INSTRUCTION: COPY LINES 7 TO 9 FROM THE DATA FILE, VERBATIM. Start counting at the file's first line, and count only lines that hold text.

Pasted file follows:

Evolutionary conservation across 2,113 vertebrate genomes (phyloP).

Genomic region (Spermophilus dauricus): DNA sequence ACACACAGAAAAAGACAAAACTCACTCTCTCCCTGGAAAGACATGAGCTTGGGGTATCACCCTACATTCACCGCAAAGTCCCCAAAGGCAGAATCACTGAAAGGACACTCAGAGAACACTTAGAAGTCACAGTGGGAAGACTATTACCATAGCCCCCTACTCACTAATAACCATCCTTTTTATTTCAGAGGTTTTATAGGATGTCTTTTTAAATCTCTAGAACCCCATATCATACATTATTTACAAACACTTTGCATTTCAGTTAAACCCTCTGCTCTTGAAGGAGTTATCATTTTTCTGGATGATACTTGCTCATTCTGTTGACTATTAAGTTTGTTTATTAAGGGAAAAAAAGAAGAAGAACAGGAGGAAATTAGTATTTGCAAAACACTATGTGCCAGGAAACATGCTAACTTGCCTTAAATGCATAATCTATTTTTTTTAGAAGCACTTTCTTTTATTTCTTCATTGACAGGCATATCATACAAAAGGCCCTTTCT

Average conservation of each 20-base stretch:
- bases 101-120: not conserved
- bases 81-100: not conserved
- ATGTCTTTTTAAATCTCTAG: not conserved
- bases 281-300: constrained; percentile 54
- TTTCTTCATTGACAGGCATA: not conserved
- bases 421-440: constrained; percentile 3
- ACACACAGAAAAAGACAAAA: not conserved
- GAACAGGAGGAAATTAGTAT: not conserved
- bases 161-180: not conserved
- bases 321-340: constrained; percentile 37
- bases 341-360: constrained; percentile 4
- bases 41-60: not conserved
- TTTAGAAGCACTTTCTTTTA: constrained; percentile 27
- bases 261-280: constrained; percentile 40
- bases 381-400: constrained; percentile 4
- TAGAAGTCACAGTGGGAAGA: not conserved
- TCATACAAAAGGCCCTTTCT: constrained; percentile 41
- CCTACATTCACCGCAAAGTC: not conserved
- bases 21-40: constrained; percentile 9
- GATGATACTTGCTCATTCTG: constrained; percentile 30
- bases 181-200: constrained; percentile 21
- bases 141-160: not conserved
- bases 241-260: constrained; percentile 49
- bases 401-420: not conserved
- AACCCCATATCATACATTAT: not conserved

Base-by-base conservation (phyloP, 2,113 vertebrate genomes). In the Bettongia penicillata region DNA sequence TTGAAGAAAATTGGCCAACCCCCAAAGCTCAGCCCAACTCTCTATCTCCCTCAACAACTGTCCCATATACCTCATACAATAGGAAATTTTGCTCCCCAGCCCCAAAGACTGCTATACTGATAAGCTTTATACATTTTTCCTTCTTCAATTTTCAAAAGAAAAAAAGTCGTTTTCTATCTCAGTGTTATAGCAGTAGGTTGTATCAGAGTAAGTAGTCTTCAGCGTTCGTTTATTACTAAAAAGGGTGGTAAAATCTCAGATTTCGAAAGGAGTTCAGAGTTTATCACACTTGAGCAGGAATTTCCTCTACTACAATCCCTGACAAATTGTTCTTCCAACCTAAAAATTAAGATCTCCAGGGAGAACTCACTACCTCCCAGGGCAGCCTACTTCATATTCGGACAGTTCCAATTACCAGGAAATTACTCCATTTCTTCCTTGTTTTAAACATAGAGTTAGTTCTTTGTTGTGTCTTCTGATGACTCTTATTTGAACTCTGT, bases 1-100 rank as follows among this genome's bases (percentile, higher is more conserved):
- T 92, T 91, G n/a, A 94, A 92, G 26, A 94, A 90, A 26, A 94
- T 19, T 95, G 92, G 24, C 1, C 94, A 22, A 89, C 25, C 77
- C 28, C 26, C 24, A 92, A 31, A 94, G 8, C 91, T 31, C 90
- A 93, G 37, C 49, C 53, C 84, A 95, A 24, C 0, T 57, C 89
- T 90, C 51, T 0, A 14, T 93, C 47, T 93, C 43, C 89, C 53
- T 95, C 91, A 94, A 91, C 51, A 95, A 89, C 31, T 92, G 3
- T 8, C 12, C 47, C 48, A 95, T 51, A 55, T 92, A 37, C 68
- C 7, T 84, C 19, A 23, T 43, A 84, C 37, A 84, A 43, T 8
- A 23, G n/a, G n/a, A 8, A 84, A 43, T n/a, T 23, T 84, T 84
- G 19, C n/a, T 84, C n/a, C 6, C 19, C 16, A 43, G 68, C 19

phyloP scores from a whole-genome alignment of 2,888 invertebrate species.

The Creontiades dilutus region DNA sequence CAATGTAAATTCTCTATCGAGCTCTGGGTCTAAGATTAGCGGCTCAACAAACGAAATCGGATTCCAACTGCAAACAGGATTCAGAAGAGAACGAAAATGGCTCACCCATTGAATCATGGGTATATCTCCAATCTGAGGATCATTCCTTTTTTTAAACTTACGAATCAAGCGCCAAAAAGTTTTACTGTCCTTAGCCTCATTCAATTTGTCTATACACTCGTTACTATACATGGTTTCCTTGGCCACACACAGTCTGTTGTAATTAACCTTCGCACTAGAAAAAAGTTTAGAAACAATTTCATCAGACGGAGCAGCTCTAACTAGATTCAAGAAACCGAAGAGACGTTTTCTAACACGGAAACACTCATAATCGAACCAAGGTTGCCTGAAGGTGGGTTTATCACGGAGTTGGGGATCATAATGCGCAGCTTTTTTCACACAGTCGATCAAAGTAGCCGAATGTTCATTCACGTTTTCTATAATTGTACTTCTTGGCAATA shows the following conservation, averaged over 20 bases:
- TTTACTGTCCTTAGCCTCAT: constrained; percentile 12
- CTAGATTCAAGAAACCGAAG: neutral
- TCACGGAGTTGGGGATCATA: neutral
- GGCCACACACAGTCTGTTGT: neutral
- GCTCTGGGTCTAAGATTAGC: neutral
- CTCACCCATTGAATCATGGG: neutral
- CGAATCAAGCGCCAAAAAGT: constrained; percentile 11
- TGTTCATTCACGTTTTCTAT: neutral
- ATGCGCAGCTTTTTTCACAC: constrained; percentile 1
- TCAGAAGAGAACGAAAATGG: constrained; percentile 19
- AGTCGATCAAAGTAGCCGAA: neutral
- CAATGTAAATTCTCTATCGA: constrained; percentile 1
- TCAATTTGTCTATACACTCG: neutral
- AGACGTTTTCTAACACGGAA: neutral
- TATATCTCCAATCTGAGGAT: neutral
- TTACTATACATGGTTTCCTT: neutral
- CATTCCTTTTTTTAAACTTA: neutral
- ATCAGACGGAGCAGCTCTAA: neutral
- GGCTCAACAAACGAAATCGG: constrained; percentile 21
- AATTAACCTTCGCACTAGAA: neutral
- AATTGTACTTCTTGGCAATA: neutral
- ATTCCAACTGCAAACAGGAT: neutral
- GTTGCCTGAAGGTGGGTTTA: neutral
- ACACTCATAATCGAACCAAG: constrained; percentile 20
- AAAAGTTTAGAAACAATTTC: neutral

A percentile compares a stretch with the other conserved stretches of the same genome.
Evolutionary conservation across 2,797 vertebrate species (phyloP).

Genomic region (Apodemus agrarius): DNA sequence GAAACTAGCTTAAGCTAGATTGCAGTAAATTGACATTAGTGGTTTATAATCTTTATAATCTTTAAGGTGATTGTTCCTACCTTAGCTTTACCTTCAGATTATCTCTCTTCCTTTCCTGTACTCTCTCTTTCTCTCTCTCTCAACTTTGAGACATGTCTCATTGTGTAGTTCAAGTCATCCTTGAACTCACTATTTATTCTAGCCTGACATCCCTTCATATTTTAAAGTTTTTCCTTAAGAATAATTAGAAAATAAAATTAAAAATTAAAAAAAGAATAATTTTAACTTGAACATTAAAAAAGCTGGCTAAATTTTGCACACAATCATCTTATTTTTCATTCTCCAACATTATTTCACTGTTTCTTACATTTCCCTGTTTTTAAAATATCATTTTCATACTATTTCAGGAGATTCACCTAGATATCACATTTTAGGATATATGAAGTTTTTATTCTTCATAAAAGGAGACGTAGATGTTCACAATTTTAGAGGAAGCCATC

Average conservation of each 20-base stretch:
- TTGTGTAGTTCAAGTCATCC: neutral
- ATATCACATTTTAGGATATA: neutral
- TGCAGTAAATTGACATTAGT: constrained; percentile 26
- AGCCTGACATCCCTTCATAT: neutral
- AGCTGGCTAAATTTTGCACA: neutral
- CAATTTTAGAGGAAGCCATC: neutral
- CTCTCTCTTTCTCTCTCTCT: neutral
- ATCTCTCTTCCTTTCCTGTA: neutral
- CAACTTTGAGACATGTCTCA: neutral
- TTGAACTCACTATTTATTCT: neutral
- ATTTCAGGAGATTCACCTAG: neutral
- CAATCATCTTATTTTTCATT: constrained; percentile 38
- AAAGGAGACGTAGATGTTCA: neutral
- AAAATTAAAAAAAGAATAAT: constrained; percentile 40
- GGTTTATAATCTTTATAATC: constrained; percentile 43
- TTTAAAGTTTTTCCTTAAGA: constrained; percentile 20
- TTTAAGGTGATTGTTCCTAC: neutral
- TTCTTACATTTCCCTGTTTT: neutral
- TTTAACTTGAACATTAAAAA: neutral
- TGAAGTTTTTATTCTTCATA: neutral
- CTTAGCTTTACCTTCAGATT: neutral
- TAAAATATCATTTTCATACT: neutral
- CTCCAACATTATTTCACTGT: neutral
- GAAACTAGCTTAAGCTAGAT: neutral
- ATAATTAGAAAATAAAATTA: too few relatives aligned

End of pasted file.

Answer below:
- bases 281-300: constrained; percentile 54
- TTTCTTCATTGACAGGCATA: not conserved
- bases 421-440: constrained; percentile 3